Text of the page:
Revisiting the Miracle
Thank You for Your Help.
For years, the Carmel in Lisieux, where St. Therese lived and prayed as a Carmelite nun, suffered from the ravages of the harsh Normandy weather and a world war that threatened to reduce the monastery to ruins. Originally built in the 1830's, little had been done to preserve the birthplace of the spirituality for which the Little Flower is widely known: "The Little Way."
A campaign was launched to restore the Carmel to ensure that the 26 Sisters who live there today have a home that is on a firm foundation. Thanks to the many friends of St. Therese, the most vital aspects of this restoration effort have been achieved. The Society of the Little Flower and the Carmelite Sisters in France are deeply grateful to all who sacrificed and prayed for the success of this endeavor.
A Campaign for the Ages
Though the most pressing repairs to the Carmel have been completed, two critically important needs remain:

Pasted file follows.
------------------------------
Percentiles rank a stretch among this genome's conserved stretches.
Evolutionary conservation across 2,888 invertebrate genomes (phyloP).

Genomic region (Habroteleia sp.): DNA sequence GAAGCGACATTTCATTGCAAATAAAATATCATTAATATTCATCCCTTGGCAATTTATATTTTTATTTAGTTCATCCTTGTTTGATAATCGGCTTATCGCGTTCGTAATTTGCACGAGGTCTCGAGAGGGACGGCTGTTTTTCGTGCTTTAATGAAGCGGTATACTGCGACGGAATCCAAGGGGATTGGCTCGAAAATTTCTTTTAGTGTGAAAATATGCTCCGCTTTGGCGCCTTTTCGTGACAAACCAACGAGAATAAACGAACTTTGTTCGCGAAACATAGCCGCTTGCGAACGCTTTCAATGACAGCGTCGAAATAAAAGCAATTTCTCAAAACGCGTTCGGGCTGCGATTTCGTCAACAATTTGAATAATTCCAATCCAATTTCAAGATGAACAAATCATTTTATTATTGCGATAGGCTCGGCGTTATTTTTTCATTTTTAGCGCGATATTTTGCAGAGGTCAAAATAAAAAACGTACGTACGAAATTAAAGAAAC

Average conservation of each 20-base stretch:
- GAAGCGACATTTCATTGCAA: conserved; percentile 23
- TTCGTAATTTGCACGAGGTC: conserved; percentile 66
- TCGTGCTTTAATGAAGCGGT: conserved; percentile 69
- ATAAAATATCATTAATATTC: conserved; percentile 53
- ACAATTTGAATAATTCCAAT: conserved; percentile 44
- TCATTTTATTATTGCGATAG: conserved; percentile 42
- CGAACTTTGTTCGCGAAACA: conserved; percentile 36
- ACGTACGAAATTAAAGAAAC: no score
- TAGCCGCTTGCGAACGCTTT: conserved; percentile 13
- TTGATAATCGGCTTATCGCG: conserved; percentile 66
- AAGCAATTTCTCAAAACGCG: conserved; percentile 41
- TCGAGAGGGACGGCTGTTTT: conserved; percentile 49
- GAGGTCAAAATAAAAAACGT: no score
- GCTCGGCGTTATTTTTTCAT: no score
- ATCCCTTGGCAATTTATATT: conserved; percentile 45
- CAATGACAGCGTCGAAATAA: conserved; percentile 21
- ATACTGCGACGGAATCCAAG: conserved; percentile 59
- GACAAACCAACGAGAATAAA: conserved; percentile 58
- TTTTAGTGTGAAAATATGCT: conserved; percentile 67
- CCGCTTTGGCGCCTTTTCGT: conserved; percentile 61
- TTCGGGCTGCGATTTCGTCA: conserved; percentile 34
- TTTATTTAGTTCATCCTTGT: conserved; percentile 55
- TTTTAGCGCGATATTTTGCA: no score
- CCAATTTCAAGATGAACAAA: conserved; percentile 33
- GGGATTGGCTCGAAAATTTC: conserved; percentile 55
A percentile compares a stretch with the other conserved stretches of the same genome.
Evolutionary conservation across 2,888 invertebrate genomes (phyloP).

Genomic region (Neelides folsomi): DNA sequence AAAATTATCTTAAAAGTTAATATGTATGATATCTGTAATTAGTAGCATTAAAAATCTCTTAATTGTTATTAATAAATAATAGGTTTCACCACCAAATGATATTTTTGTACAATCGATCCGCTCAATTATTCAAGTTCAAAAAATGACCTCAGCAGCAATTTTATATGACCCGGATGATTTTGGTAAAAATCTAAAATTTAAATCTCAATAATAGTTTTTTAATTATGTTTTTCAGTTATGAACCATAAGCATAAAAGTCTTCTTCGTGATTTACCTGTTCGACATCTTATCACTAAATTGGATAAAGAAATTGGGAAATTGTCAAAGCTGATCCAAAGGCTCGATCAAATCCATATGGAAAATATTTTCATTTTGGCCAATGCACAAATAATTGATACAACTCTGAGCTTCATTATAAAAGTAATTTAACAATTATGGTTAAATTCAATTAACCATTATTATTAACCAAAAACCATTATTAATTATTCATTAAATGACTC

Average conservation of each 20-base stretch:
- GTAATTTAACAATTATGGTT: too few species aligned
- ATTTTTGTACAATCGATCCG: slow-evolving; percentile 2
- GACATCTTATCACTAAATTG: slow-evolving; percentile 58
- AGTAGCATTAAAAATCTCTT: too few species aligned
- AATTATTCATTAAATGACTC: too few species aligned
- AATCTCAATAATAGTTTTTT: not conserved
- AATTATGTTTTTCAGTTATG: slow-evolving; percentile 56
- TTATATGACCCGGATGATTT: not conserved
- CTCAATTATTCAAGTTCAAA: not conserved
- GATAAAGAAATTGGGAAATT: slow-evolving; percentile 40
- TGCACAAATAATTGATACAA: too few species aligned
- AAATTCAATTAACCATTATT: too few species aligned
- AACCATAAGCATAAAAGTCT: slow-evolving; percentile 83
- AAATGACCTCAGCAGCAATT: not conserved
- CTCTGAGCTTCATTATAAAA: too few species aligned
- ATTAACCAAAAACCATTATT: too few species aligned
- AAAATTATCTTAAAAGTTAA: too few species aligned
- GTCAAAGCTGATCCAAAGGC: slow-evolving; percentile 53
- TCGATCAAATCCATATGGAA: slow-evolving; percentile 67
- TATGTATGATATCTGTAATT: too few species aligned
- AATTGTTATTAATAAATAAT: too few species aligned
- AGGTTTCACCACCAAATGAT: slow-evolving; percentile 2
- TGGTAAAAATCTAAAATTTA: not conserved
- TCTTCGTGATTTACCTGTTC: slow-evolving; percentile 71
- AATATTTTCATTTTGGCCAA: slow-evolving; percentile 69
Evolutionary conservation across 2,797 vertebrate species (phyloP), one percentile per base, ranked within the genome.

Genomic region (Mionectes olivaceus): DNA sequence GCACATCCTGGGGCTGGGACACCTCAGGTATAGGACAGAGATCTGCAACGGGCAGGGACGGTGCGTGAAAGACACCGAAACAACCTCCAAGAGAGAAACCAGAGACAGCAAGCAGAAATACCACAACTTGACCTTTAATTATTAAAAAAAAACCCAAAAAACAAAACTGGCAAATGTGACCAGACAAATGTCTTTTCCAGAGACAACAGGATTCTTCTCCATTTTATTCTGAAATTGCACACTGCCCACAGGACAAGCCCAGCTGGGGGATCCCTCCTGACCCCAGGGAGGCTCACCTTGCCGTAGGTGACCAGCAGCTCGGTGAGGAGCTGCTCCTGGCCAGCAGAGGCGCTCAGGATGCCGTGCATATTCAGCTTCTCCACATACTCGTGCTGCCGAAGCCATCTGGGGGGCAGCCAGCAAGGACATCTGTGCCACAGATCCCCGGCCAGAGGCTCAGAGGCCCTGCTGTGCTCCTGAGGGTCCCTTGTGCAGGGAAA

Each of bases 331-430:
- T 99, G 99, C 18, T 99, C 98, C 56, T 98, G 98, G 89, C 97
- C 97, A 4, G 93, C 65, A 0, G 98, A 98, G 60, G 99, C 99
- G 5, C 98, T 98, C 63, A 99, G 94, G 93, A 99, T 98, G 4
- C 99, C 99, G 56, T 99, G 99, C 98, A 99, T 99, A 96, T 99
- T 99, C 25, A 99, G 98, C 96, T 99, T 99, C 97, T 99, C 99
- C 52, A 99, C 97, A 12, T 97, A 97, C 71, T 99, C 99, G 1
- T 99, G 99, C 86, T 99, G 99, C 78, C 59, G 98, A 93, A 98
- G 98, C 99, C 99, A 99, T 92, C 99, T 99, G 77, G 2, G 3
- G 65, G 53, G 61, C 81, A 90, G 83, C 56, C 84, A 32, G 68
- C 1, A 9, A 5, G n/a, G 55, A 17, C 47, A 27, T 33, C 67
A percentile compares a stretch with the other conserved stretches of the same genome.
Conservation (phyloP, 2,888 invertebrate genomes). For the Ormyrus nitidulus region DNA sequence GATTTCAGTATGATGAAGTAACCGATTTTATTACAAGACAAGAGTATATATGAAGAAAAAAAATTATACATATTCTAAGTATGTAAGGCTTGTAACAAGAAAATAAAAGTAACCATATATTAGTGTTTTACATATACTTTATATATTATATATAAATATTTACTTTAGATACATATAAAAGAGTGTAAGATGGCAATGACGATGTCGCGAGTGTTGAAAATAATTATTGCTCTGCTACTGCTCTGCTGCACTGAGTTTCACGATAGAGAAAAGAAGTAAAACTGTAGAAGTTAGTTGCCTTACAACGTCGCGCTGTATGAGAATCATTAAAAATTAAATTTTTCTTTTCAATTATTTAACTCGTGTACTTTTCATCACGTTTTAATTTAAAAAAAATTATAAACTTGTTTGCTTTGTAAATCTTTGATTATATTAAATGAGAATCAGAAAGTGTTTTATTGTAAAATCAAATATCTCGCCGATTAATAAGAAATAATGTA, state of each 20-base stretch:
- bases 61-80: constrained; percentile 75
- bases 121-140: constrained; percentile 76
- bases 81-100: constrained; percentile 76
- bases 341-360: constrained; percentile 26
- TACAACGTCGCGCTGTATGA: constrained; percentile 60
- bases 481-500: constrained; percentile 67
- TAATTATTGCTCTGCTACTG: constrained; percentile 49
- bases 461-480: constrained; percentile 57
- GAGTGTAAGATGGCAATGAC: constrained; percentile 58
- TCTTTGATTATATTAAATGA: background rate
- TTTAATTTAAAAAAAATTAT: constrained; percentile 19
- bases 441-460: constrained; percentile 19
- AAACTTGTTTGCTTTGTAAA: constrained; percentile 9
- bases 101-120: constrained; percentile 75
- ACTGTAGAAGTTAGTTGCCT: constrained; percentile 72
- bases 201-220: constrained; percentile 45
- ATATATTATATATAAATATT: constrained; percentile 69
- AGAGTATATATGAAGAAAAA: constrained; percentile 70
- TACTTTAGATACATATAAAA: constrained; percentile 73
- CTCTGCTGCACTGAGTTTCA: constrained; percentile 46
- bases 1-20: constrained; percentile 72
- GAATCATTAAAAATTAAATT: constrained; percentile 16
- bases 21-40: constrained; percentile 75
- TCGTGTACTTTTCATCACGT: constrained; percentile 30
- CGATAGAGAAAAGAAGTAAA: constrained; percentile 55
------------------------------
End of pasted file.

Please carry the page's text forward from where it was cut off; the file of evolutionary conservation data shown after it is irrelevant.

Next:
I. Creating a lasting tribute to our beloved Little Flower, a legacy that will ensure that the Sisters never have to deal with such capital emergencies again. To that end, the Society of the Little Flower is asking its friends to contribute to a fund upon which the Sisters can rely should a future repair or improvement become necessary.
II. Updating and improving the largest Shrine devoted to St. Therese in the United States, the National Shrine in Darien, Illinois. Funds are needed to expand the Shrine's museum, enlarge the present chapel and update the Carmelite Retreat Center. Such improvements will allow the Society of the Little Flower to host groups from around the world to grow spiritually and deepen their faith as they discover the beauty and simplicity of the spirituality of St. Therese.
Click on the arrow below to view the video that outlined the ambitious nature of the Lisieux restoration project.
To assist the Society of the Little Flower in addressing these needs, I wish to make a gift of: